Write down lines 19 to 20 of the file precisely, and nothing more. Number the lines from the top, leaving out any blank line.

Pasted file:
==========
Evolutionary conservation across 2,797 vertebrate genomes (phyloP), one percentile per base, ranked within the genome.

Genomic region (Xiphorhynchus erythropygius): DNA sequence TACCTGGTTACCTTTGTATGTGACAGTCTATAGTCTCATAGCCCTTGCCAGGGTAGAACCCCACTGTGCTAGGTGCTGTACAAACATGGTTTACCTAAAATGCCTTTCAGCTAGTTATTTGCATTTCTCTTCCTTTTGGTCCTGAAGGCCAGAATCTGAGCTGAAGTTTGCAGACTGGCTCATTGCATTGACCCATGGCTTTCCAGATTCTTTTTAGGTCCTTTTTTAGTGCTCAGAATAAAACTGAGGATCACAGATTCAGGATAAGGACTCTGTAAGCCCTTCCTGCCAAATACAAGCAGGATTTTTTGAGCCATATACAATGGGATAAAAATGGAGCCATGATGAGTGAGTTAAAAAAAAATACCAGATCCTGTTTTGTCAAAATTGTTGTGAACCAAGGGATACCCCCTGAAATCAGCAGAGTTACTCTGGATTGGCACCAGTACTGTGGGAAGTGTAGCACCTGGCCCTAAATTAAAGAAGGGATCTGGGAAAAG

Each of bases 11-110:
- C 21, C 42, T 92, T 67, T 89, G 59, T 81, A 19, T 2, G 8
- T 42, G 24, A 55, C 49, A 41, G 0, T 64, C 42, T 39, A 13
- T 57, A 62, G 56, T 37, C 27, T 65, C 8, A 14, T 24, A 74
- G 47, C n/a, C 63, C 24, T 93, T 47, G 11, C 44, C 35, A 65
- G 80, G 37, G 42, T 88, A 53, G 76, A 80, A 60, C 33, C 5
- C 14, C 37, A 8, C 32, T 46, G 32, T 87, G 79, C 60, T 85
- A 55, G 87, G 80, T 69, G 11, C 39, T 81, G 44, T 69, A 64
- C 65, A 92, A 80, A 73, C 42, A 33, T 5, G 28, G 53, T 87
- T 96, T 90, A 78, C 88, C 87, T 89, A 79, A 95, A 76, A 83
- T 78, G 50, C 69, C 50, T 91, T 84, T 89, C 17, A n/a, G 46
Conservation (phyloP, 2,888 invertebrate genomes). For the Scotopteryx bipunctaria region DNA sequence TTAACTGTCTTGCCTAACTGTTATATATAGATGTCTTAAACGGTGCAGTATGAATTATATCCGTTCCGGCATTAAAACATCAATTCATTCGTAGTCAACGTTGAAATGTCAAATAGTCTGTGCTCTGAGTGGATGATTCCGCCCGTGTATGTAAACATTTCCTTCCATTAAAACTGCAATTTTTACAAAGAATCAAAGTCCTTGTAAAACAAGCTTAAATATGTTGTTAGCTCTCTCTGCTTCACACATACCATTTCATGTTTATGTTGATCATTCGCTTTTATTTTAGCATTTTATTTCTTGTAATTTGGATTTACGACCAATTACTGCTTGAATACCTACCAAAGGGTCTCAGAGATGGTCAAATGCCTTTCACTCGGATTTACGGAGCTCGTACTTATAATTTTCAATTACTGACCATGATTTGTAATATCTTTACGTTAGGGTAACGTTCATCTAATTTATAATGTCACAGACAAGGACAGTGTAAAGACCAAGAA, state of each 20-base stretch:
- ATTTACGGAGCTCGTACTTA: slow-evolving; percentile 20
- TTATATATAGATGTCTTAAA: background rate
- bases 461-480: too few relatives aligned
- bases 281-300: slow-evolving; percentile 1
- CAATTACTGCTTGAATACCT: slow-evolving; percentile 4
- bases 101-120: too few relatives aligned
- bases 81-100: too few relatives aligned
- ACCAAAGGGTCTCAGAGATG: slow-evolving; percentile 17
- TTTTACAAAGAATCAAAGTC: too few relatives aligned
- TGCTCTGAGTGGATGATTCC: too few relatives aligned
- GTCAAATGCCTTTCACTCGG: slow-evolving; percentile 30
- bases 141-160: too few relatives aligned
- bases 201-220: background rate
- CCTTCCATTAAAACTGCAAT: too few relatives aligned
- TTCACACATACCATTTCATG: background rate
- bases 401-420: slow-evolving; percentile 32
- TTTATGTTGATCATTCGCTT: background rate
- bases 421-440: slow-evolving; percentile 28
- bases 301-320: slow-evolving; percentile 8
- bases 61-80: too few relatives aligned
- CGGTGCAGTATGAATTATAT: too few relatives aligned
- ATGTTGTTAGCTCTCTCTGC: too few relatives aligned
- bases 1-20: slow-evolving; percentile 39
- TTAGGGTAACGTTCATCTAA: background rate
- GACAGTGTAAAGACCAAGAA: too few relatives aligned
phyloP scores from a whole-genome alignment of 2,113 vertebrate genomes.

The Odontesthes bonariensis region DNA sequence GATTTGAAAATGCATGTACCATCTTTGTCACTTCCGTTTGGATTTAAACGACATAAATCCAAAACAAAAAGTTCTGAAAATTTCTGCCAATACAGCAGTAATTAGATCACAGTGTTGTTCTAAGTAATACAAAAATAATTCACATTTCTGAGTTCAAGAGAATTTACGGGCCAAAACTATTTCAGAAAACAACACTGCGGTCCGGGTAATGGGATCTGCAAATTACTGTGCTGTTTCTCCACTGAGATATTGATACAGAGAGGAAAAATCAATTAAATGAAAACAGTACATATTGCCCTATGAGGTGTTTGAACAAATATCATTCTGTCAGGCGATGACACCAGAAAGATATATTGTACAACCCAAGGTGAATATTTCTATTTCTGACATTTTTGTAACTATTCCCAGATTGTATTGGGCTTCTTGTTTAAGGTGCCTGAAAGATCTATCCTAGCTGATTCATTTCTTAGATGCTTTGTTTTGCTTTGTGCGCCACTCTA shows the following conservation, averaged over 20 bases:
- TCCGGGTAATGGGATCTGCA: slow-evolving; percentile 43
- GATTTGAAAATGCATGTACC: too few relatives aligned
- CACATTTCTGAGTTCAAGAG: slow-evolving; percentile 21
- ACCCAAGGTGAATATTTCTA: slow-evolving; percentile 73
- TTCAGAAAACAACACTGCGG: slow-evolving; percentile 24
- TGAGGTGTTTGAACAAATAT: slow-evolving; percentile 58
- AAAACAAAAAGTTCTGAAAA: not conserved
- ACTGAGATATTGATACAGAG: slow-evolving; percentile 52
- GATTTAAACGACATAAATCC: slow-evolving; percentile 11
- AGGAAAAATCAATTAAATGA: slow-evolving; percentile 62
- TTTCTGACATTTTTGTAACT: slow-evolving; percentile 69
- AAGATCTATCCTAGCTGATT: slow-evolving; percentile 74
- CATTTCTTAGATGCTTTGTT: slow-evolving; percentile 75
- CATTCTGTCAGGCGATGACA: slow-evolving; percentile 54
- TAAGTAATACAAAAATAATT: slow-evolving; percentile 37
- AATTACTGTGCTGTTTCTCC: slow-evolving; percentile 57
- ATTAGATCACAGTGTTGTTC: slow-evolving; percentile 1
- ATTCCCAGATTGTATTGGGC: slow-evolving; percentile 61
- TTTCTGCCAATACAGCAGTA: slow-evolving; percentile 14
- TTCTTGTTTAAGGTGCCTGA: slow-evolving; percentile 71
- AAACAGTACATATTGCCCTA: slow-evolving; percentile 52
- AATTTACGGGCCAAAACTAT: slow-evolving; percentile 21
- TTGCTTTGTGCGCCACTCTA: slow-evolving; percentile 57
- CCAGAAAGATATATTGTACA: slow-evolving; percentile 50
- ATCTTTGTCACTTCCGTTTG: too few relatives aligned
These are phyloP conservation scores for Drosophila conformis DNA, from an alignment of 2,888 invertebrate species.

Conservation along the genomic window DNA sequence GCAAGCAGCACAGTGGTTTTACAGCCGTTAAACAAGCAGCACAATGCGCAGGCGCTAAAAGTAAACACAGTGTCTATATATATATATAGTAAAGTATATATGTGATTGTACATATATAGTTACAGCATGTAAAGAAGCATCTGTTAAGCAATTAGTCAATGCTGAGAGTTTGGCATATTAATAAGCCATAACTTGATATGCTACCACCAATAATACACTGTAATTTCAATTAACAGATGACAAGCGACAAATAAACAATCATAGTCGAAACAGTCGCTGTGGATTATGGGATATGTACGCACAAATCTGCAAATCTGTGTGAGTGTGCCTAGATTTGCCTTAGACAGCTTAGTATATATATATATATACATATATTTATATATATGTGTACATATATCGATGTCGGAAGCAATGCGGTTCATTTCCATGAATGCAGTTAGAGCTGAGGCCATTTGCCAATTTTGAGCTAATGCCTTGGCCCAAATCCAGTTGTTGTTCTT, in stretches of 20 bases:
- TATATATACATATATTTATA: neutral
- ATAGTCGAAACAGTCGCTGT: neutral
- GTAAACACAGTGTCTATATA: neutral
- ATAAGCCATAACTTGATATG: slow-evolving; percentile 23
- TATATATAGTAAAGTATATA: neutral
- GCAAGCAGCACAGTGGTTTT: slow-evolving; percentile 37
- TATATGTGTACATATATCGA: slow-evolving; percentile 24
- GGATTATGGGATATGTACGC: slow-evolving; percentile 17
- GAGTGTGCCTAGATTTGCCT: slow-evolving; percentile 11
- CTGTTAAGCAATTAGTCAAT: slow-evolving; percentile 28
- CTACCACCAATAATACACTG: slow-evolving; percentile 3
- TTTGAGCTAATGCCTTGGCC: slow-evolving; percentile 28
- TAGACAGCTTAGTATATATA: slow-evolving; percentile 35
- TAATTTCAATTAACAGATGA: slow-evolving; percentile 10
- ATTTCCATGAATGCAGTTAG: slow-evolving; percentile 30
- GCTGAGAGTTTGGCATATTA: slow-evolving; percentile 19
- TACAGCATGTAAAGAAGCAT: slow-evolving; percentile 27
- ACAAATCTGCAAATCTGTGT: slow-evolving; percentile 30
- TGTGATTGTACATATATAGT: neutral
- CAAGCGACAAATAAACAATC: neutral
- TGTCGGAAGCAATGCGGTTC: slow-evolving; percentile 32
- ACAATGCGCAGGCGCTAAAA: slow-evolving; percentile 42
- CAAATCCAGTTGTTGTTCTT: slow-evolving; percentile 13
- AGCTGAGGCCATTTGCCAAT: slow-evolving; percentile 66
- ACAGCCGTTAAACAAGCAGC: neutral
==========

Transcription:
- CAATTACTGCTTGAATACCT: slow-evolving; percentile 4
- bases 101-120: too few relatives aligned